Yes, but there’s a line for me, and Iran is a hard one. I know I’d love it and find it a fascinating country to visit from a historical and cultural perspective. I know I could travel there on my own or with a group and be absolutely fine. Even if I traveled with Ed we’d have a twin room.

It wouldn’t occur to people we were a couple. But in countries like Iran, where there is such strong persecution and harsh punishment for the LGBTI community, I do struggle.

Six destinations Simon’s visited with Exodus

1 Uzbekistan 

If Uzbekistan was in Europe or Southeast Asia, it would be packed with tourists. But it’s empty! There’s the odd little Exodus-style group, but on the whole there aren’t many tourists there. Which is amazing when you consider all the amazing mosques and madrasas, and the history of the ancient Silk Road across central Asia, once home to Marco Polo and Genghis Khan.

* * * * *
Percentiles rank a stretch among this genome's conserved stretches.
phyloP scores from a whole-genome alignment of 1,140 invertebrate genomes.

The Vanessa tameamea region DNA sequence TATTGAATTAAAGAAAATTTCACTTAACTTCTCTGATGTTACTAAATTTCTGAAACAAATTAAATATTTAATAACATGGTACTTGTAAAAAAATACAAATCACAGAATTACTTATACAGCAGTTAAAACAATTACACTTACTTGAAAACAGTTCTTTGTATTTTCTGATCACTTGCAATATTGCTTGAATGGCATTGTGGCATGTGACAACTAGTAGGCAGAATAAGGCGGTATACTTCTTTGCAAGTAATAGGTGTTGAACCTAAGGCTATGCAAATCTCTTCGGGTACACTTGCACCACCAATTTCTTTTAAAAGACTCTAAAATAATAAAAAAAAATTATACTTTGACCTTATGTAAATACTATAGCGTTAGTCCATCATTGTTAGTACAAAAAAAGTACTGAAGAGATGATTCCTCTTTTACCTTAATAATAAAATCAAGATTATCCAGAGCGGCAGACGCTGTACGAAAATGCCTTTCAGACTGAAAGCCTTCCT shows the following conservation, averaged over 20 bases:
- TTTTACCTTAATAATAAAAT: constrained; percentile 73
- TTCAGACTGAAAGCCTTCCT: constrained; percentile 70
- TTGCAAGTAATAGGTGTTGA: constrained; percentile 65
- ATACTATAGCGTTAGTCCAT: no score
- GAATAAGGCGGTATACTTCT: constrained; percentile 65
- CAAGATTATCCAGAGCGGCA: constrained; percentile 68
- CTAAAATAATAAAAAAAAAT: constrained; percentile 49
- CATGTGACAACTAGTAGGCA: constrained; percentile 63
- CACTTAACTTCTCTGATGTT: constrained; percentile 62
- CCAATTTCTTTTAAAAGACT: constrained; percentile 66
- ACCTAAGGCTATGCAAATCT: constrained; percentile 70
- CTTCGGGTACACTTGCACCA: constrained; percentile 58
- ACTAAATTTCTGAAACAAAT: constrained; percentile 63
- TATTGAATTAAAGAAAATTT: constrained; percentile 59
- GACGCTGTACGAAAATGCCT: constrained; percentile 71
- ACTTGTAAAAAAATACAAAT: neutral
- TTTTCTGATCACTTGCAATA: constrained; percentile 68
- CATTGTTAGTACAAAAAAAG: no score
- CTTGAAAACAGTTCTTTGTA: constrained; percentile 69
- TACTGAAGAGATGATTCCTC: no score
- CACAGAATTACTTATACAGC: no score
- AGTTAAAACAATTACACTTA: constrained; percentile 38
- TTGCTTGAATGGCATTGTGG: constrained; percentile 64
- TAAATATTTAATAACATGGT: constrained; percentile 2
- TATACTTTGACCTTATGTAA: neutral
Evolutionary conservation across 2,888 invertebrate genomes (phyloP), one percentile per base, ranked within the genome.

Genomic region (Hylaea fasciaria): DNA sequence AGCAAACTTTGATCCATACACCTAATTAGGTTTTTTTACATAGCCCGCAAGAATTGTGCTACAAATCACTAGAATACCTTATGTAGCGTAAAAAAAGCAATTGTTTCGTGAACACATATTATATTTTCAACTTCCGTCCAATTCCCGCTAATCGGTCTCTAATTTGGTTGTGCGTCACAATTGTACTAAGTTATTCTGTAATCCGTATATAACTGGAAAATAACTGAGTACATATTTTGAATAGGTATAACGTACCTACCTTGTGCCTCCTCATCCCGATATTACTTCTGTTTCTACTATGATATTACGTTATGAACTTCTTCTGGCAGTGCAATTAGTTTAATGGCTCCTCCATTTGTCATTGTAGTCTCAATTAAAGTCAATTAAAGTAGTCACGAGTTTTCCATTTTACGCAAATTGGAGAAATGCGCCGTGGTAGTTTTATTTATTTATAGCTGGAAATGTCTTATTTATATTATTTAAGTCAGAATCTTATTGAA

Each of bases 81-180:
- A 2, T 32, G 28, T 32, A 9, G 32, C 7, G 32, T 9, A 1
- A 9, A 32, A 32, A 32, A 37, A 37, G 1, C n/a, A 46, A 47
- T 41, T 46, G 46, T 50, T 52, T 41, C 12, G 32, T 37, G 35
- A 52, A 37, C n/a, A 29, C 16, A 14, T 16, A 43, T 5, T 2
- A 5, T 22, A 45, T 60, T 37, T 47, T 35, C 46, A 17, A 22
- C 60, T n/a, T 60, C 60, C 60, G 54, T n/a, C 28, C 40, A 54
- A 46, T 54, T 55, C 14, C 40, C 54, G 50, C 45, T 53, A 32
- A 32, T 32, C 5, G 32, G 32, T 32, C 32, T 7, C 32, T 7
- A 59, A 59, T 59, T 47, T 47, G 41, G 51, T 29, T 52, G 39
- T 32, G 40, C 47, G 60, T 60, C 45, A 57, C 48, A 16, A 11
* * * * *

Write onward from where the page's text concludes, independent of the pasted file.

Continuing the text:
It’s had a turbulent history, but it’s fascinating. It’s been wonderfully restored, with great markets, lovely, friendly people and amazing food – plus, it’s cheap. OK, you’re not going to go gay clubbing there, but you wouldn’t go to Uzbekistan for that kind of trip anyway. Ed came with me on that trip, we shared a room every night. No one even batted an eyelid. Homosexuality isn’t in the mainstream, it’s off people’s radars completely.

We talked openly as a couple with the Exodus group we were with. But I don’t think the leader ever picked up on it. It was perfectly safe – it’s tried-and-tested by a gay couple. In one of the hotels we had a double room and there was a little single bed in the corner; a family room. We slept in the double, but didn’t think “Oh, we better mess the sheets up on the single.”‘ It’s fine.